Transferring microbes from the colon of a mouse with a colorectal tumour to a healthy mouse means the latter will also develop cancer, according to a study recently published in mBio® by Zackular JP  et al., the open access journal of The American Academy of Microbiology. It was already known that inflammation played an important role in the development of colorectal…

GMFH Editing Team
GMFH Editing Team

Transferring microbes from the colon of a mouse with a colorectal tumour to a healthy mouse means the latter will also develop cancer, according to a study recently published in mBio® by Zackular JP  et al., the open access journal of The American Academy of Microbiology. It was already known that inflammation played an important role in the development of colorectal…

GMFH Editing Team
GMFH Editing Team

  Image: The tree of life made out of Nasonia microbes. (Robert Brucker/Vanderbilt) Science Magazine has recently published a study carried out by Dr. Robert Brucker and Dr. Seth R. Bordenstein from Vanderbilt University in Nashville (USA) that seems to provide clues reinforcing the “hologenome theory of evolution”. This research suggests that the gut microbiome may have a fundamental influence…

GMFH Editing Team
GMFH Editing Team

  Image: The tree of life made out of Nasonia microbes. (Robert Brucker/Vanderbilt) Science Magazine has recently published a study carried out by Dr. Robert Brucker and Dr. Seth R. Bordenstein from Vanderbilt University in Nashville (USA) that seems to provide clues reinforcing the “hologenome theory of evolution”. This research suggests that the gut microbiome may have a fundamental influence…

GMFH Editing Team
GMFH Editing Team

Dr. Karen Scott, of the Rowett Institute of Nutrition and Health at the University of Aberdeen (UK), tells us about probiotics and prebiotics and discusses what they are, how they differ from each other, how they alter our microbiota and the benefits they provide. “Most people know what a probiotic is, but there is a lot less understanding of prebiotics”,…

GMFH Editing Team
GMFH Editing Team

Dr. Karen Scott, of the Rowett Institute of Nutrition and Health at the University of Aberdeen (UK), tells us about probiotics and prebiotics and discusses what they are, how they differ from each other, how they alter our microbiota and the benefits they provide. “Most people know what a probiotic is, but there is a lot less understanding of prebiotics”,…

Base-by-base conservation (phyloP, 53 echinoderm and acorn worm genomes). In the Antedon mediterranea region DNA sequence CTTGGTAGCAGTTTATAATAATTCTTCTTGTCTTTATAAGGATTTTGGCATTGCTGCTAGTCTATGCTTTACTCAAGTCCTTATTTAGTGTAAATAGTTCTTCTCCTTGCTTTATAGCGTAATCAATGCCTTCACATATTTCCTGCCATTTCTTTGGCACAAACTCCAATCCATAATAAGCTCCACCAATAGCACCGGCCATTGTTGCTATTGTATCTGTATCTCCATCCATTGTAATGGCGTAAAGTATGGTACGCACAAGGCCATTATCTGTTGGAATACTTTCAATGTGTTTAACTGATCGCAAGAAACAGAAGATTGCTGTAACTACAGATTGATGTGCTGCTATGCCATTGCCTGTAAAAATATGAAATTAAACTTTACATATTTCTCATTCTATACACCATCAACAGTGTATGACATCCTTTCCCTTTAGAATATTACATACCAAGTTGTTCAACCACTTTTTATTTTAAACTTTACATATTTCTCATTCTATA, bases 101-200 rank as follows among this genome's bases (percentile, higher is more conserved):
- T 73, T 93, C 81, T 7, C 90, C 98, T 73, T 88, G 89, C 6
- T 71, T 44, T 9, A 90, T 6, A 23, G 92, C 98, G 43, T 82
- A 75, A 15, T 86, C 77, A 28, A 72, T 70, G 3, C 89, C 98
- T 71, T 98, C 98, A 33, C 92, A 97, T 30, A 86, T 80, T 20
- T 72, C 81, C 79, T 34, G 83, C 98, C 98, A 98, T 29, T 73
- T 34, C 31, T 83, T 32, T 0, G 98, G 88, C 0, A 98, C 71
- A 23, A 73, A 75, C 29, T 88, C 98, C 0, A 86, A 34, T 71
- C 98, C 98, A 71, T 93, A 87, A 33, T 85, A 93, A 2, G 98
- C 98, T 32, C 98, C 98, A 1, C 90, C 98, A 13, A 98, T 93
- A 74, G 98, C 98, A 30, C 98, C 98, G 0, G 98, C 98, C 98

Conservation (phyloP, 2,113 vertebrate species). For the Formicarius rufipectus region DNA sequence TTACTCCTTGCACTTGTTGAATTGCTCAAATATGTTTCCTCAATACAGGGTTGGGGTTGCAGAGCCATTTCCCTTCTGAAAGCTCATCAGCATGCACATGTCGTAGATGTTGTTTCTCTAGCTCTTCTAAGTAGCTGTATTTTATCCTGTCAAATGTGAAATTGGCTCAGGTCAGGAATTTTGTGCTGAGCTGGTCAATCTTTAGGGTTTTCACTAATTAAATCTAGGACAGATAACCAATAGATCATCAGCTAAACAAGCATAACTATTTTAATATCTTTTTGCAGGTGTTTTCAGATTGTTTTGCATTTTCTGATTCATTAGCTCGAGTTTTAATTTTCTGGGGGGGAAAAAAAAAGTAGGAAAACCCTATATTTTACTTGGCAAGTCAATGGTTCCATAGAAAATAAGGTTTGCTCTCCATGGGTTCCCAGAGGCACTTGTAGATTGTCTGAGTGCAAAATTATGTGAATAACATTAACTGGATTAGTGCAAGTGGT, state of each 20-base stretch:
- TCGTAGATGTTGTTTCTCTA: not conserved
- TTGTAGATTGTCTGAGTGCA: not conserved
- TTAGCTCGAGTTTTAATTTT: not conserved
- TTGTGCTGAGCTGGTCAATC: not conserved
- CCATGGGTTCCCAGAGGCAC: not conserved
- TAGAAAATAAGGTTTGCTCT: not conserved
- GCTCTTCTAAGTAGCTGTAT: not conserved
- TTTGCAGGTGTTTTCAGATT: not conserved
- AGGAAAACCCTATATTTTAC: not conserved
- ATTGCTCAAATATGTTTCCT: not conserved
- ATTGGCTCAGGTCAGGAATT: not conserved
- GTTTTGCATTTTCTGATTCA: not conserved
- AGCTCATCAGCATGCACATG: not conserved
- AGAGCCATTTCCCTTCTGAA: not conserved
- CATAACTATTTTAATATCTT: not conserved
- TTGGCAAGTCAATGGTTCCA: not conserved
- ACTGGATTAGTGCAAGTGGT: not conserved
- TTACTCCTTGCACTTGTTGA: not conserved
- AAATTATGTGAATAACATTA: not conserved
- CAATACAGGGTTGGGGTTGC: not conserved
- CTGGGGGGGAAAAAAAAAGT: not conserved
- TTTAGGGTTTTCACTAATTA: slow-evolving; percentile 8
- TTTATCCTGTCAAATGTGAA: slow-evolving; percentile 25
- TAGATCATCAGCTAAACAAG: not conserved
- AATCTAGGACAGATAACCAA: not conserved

GMFH Editing Team
GMFH Editing Team

Today, we would like to share with you an excellent animation published by NPR and created by Benjamin Arthur. Entitled “Exploring The Invisible Universe That Lives On Us — And In Us”, it explains the universe of bacterial life moving around inside us in a fun and attractive way. Take a look at this surprising video which, guided by Rob Stein, helps us understand the importance…

GMFH Editing Team
GMFH Editing Team

Today, we would like to share with you an excellent animation published by NPR and created by Benjamin Arthur. Entitled “Exploring The Invisible Universe That Lives On Us — And In Us”, it explains the universe of bacterial life moving around inside us in a fun and attractive way. Take a look at this surprising video which, guided by Rob Stein, helps us understand the importance…

GMFH Editing Team
GMFH Editing Team

According to the World Health Organization (WHO) and the Food and Agriculture Organization of the United Nations (FAO), probiotics are live microorganisms that, when consumed or administered in adequate amounts, have beneficial effects on the body. Probiotics are also usually used for the prevention and management of digestive symptoms that may be related to changes or an imbalance in the…

GMFH Editing Team
GMFH Editing Team

According to the World Health Organization (WHO) and the Food and Agriculture Organization of the United Nations (FAO), probiotics are live microorganisms that, when consumed or administered in adequate amounts, have beneficial effects on the body. Probiotics are also usually used for the prevention and management of digestive symptoms that may be related to changes or an imbalance in the…

GMFH Editing Team
GMFH Editing Team